The Oscar-winner is an understated powerhouse on her second album.
Alex Macpherson 2011
The success of TV talent show alumni is usually measured by how well they manage to separate themselves from their launchpad – whether they can transform their image from mere contestant to viable pop star convincingly. Jennifer Hudson, though, is arguably the most accomplished product of American Idol, what with an Oscar to go with her gold-certificated albums. And yet, for all her outsized talents, there still remains something of the ordinary girl next door about her.
In the three years since her eponymous debut, Hudson has been through more emotional turbulence than most. In 2008, she suffered tragedy when her sister's estranged husband murdered her mother, brother and nephew; the following year, she gave birth to her first child. The widespread expectation that she would use her second album as a direct form of catharsis was misplaced, though: bar a few non-committal references to past pain, that's simply not Hudson's style. Despite her powerhouse voice and ability to convey emotion, her presence is an understated one – as is her personality, given her apparent preference for vague generalities over hyper-specific detail.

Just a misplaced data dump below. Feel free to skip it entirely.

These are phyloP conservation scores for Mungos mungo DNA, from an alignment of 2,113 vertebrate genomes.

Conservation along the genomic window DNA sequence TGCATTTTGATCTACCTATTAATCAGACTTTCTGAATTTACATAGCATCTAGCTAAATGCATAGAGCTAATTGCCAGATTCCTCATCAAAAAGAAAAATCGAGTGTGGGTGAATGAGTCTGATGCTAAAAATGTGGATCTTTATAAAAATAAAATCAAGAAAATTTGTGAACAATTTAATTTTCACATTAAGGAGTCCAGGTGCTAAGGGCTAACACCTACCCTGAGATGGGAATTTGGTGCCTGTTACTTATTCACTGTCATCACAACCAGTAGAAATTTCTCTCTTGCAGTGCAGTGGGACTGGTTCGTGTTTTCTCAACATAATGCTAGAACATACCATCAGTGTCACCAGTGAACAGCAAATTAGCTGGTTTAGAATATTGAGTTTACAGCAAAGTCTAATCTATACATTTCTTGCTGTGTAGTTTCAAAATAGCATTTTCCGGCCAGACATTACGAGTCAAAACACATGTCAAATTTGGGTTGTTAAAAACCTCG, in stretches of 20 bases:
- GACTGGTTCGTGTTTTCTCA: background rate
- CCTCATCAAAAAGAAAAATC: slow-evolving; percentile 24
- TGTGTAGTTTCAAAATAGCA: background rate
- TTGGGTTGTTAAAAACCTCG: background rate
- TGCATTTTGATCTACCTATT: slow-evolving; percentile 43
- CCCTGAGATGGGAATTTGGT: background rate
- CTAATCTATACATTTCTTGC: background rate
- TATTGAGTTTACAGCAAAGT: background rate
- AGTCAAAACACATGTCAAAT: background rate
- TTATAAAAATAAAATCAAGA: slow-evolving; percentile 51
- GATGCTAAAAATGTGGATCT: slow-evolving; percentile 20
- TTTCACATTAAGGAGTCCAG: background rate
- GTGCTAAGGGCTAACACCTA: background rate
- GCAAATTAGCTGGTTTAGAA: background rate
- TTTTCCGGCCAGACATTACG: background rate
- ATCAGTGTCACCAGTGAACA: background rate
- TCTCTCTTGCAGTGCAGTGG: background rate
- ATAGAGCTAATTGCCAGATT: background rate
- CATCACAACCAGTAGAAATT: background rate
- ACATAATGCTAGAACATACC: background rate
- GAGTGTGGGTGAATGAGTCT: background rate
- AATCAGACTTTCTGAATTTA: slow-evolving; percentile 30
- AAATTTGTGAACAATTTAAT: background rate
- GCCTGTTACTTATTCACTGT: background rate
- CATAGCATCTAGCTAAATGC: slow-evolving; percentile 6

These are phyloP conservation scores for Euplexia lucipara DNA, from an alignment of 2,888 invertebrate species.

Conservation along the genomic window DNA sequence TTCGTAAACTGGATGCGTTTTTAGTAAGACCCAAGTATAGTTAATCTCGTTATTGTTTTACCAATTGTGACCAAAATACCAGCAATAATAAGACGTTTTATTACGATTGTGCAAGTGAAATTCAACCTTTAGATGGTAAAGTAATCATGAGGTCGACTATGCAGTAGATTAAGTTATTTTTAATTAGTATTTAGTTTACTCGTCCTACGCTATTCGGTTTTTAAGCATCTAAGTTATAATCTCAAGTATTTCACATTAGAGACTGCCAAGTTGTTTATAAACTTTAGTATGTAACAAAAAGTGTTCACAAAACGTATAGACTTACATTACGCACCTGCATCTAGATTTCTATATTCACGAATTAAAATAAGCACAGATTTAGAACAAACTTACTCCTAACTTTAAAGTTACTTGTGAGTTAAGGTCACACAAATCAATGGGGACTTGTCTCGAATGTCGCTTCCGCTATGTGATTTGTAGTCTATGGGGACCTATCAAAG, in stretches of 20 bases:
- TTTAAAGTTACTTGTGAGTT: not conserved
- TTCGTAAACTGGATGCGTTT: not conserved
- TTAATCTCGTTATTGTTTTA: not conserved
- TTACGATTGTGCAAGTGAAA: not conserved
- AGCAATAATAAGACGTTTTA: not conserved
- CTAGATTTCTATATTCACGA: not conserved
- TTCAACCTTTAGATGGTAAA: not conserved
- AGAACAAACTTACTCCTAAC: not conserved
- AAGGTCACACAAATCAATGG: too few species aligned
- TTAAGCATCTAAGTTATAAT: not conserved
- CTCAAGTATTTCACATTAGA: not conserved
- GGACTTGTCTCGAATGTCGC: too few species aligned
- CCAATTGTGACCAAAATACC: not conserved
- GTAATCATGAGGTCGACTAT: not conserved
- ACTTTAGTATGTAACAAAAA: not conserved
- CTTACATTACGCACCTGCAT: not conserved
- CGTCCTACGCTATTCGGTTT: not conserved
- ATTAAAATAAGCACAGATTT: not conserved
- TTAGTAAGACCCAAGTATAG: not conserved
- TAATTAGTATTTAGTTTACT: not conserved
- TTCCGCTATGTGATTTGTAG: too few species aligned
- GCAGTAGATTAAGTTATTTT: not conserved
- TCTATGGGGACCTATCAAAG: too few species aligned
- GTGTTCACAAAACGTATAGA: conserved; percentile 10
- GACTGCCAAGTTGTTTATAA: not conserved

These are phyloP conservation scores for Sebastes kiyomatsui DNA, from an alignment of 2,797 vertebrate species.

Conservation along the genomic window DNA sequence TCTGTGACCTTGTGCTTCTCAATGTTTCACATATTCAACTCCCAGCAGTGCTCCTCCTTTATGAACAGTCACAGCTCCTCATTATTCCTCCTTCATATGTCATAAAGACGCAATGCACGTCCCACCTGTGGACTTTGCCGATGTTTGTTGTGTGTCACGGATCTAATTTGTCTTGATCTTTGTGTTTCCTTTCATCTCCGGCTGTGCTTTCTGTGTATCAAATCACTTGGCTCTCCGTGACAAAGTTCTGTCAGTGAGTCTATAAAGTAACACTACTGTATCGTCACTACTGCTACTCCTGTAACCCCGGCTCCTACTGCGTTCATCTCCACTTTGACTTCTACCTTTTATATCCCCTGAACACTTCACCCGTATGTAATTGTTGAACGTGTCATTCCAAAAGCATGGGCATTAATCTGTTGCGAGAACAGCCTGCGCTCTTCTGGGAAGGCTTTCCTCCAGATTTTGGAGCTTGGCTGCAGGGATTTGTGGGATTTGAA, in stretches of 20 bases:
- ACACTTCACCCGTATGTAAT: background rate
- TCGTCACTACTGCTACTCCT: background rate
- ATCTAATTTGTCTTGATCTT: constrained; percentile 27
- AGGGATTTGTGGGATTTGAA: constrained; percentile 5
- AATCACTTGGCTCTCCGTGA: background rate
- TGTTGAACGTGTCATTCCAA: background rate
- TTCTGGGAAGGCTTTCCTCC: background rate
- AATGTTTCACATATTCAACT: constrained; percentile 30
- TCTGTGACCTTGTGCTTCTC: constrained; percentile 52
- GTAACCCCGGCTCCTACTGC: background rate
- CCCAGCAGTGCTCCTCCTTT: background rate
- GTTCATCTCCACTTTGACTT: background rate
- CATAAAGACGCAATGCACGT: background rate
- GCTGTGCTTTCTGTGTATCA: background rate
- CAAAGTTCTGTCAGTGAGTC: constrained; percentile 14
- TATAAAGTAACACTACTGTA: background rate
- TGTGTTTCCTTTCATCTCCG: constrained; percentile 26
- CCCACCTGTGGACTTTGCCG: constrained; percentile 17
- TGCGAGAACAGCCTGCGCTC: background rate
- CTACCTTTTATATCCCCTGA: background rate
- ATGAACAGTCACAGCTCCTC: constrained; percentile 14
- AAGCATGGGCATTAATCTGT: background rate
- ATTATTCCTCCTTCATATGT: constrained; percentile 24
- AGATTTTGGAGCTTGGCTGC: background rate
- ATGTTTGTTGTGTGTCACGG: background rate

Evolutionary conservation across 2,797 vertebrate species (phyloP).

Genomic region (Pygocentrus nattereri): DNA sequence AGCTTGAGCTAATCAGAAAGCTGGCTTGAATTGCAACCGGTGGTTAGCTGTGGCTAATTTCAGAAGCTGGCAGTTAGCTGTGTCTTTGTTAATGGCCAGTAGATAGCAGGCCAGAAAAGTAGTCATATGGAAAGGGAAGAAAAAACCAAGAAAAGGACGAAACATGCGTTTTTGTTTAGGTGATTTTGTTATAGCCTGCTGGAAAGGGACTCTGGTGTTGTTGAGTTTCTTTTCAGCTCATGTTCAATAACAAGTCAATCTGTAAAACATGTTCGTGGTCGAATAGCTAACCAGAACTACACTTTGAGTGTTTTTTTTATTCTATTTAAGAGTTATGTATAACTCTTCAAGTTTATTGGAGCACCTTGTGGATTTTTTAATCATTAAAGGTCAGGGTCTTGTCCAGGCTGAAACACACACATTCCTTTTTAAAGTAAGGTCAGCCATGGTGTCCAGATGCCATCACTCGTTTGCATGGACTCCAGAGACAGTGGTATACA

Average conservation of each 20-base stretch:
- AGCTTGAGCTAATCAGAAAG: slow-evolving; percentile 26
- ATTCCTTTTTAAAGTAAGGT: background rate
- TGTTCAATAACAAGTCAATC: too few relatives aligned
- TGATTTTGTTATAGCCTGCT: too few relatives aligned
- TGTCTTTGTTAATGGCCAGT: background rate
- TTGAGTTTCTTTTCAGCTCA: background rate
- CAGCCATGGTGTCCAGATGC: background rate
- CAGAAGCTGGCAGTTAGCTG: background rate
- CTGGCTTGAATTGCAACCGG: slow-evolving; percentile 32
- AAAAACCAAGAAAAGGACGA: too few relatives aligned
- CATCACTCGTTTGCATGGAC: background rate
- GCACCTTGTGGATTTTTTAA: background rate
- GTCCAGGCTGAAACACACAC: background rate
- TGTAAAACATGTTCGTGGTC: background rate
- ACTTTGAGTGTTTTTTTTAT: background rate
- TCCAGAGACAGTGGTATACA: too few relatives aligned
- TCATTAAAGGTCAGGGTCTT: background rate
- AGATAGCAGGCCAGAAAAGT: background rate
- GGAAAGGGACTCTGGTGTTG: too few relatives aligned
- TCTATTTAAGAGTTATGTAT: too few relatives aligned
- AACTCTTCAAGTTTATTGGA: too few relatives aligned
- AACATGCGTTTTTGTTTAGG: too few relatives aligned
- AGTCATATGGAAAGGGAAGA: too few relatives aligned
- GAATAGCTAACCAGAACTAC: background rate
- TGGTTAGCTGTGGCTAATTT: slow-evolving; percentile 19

Like her debut, I Remember Me is a curate's egg of an album. Hudson seems to have been able to make even the most excitable producers to calm down: Rich Harrison's contribution, the delicate, piano-driven No One Gonna Love You, is a far cry from the percussive drama he usually favours, while the military tattoo and gospel handclaps of Angel find Swizz Beatz in unusually restrained mode. Hudson excels on both, as well as on the pensive, Ne-Yo-penned Why Is It So Hard: as on her breakthrough hit Spotlight in 2008, her thoughtful, composed delivery is a natural fit for the finesse of his songwriting. The soaring Don't Look Down even has anthem potential: it's low-key here, but the house remix will explode.
But at heart, Hudson still seems as humble as any American Idol contestant still merely "happy to be here"; it makes her all the more endearing, but doesn't always bring her material to life. The less said about an ill-advised big band cover of Feeling Good the better, but what's most disappointing are the faux-inspirational cuts – the title-track, Still Here – whose triteness simply doesn't do Hudson justice. Surely, seven years on from her American Idol graduation, she should be leaving such stock songwriting behind?